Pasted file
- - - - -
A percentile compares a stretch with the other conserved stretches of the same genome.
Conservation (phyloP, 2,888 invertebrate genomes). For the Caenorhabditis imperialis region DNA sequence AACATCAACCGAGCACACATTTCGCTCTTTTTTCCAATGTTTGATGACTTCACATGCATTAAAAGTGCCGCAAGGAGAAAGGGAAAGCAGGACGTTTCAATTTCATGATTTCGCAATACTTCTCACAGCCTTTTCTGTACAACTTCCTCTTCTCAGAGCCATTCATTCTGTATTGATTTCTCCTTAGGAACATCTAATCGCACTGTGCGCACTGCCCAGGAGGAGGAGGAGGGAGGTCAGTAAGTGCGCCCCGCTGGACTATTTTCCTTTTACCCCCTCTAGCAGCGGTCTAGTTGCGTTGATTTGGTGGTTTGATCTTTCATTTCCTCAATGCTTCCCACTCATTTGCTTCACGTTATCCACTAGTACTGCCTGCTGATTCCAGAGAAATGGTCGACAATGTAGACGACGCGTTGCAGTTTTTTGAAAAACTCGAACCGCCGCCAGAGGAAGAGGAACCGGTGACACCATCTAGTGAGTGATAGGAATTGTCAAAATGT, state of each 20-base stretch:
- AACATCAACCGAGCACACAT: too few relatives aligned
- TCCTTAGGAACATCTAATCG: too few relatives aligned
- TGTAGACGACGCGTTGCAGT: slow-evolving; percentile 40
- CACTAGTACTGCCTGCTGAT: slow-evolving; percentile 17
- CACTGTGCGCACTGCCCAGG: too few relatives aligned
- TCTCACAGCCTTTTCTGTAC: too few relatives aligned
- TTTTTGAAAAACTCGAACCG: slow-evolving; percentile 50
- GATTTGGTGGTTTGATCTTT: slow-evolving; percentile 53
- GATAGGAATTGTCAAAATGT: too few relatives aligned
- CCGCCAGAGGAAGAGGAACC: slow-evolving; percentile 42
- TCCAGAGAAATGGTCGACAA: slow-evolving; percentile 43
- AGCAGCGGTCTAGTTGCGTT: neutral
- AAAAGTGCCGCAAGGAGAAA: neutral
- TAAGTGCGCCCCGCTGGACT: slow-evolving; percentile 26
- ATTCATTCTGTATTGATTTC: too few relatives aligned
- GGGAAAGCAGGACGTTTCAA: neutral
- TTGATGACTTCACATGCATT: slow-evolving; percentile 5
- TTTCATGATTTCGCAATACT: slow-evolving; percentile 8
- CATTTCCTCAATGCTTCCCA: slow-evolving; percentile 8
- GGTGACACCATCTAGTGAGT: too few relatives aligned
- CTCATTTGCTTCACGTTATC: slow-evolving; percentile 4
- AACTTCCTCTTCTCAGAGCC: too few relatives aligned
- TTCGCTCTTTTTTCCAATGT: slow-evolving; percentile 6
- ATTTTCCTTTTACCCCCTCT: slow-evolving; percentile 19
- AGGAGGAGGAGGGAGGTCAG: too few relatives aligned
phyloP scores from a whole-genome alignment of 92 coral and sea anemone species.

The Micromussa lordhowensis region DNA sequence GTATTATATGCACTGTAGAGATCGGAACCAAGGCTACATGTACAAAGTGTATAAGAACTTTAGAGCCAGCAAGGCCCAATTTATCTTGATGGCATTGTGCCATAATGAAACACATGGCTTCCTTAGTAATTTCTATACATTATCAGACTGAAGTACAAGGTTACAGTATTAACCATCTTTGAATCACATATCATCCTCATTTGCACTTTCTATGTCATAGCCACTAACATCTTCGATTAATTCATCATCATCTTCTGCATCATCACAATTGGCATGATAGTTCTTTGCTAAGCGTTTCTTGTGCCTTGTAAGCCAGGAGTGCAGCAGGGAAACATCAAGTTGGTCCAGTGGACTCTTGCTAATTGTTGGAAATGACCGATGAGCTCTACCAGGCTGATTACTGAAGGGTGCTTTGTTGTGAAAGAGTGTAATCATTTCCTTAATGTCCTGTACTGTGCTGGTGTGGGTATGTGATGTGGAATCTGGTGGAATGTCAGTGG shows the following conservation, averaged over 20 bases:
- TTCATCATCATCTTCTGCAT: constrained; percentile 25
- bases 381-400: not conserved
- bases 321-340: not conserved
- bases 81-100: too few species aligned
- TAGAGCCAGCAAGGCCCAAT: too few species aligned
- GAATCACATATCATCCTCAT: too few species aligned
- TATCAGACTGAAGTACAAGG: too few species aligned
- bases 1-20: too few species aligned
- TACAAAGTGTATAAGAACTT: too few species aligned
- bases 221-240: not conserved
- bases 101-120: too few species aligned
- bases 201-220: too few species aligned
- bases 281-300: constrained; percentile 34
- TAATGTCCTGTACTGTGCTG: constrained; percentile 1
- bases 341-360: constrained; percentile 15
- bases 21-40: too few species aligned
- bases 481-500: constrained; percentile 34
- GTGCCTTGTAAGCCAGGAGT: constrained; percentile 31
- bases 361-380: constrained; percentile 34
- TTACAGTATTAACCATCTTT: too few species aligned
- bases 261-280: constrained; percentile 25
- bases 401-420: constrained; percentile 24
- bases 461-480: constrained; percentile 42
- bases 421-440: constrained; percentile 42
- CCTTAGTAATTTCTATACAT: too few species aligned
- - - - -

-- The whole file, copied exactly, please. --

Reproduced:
A percentile compares a stretch with the other conserved stretches of the same genome.
Conservation (phyloP, 2,888 invertebrate genomes). For the Caenorhabditis imperialis region DNA sequence AACATCAACCGAGCACACATTTCGCTCTTTTTTCCAATGTTTGATGACTTCACATGCATTAAAAGTGCCGCAAGGAGAAAGGGAAAGCAGGACGTTTCAATTTCATGATTTCGCAATACTTCTCACAGCCTTTTCTGTACAACTTCCTCTTCTCAGAGCCATTCATTCTGTATTGATTTCTCCTTAGGAACATCTAATCGCACTGTGCGCACTGCCCAGGAGGAGGAGGAGGGAGGTCAGTAAGTGCGCCCCGCTGGACTATTTTCCTTTTACCCCCTCTAGCAGCGGTCTAGTTGCGTTGATTTGGTGGTTTGATCTTTCATTTCCTCAATGCTTCCCACTCATTTGCTTCACGTTATCCACTAGTACTGCCTGCTGATTCCAGAGAAATGGTCGACAATGTAGACGACGCGTTGCAGTTTTTTGAAAAACTCGAACCGCCGCCAGAGGAAGAGGAACCGGTGACACCATCTAGTGAGTGATAGGAATTGTCAAAATGT, state of each 20-base stretch:
- AACATCAACCGAGCACACAT: too few relatives aligned
- TCCTTAGGAACATCTAATCG: too few relatives aligned
- TGTAGACGACGCGTTGCAGT: slow-evolving; percentile 40
- CACTAGTACTGCCTGCTGAT: slow-evolving; percentile 17
- CACTGTGCGCACTGCCCAGG: too few relatives aligned
- TCTCACAGCCTTTTCTGTAC: too few relatives aligned
- TTTTTGAAAAACTCGAACCG: slow-evolving; percentile 50
- GATTTGGTGGTTTGATCTTT: slow-evolving; percentile 53
- GATAGGAATTGTCAAAATGT: too few relatives aligned
- CCGCCAGAGGAAGAGGAACC: slow-evolving; percentile 42
- TCCAGAGAAATGGTCGACAA: slow-evolving; percentile 43
- AGCAGCGGTCTAGTTGCGTT: neutral
- AAAAGTGCCGCAAGGAGAAA: neutral
- TAAGTGCGCCCCGCTGGACT: slow-evolving; percentile 26
- ATTCATTCTGTATTGATTTC: too few relatives aligned
- GGGAAAGCAGGACGTTTCAA: neutral
- TTGATGACTTCACATGCATT: slow-evolving; percentile 5
- TTTCATGATTTCGCAATACT: slow-evolving; percentile 8
- CATTTCCTCAATGCTTCCCA: slow-evolving; percentile 8
- GGTGACACCATCTAGTGAGT: too few relatives aligned
- CTCATTTGCTTCACGTTATC: slow-evolving; percentile 4
- AACTTCCTCTTCTCAGAGCC: too few relatives aligned
- TTCGCTCTTTTTTCCAATGT: slow-evolving; percentile 6
- ATTTTCCTTTTACCCCCTCT: slow-evolving; percentile 19
- AGGAGGAGGAGGGAGGTCAG: too few relatives aligned
phyloP scores from a whole-genome alignment of 92 coral and sea anemone species.

The Micromussa lordhowensis region DNA sequence GTATTATATGCACTGTAGAGATCGGAACCAAGGCTACATGTACAAAGTGTATAAGAACTTTAGAGCCAGCAAGGCCCAATTTATCTTGATGGCATTGTGCCATAATGAAACACATGGCTTCCTTAGTAATTTCTATACATTATCAGACTGAAGTACAAGGTTACAGTATTAACCATCTTTGAATCACATATCATCCTCATTTGCACTTTCTATGTCATAGCCACTAACATCTTCGATTAATTCATCATCATCTTCTGCATCATCACAATTGGCATGATAGTTCTTTGCTAAGCGTTTCTTGTGCCTTGTAAGCCAGGAGTGCAGCAGGGAAACATCAAGTTGGTCCAGTGGACTCTTGCTAATTGTTGGAAATGACCGATGAGCTCTACCAGGCTGATTACTGAAGGGTGCTTTGTTGTGAAAGAGTGTAATCATTTCCTTAATGTCCTGTACTGTGCTGGTGTGGGTATGTGATGTGGAATCTGGTGGAATGTCAGTGG shows the following conservation, averaged over 20 bases:
- TTCATCATCATCTTCTGCAT: constrained; percentile 25
- bases 381-400: not conserved
- bases 321-340: not conserved
- bases 81-100: too few species aligned
- TAGAGCCAGCAAGGCCCAAT: too few species aligned
- GAATCACATATCATCCTCAT: too few species aligned
- TATCAGACTGAAGTACAAGG: too few species aligned
- bases 1-20: too few species aligned
- TACAAAGTGTATAAGAACTT: too few species aligned
- bases 221-240: not conserved
- bases 101-120: too few species aligned
- bases 201-220: too few species aligned
- bases 281-300: constrained; percentile 34
- TAATGTCCTGTACTGTGCTG: constrained; percentile 1
- bases 341-360: constrained; percentile 15
- bases 21-40: too few species aligned
- bases 481-500: constrained; percentile 34
- GTGCCTTGTAAGCCAGGAGT: constrained; percentile 31
- bases 361-380: constrained; percentile 34
- TTACAGTATTAACCATCTTT: too few species aligned
- bases 261-280: constrained; percentile 25
- bases 401-420: constrained; percentile 24
- bases 461-480: constrained; percentile 42
- bases 421-440: constrained; percentile 42
- CCTTAGTAATTTCTATACAT: too few species aligned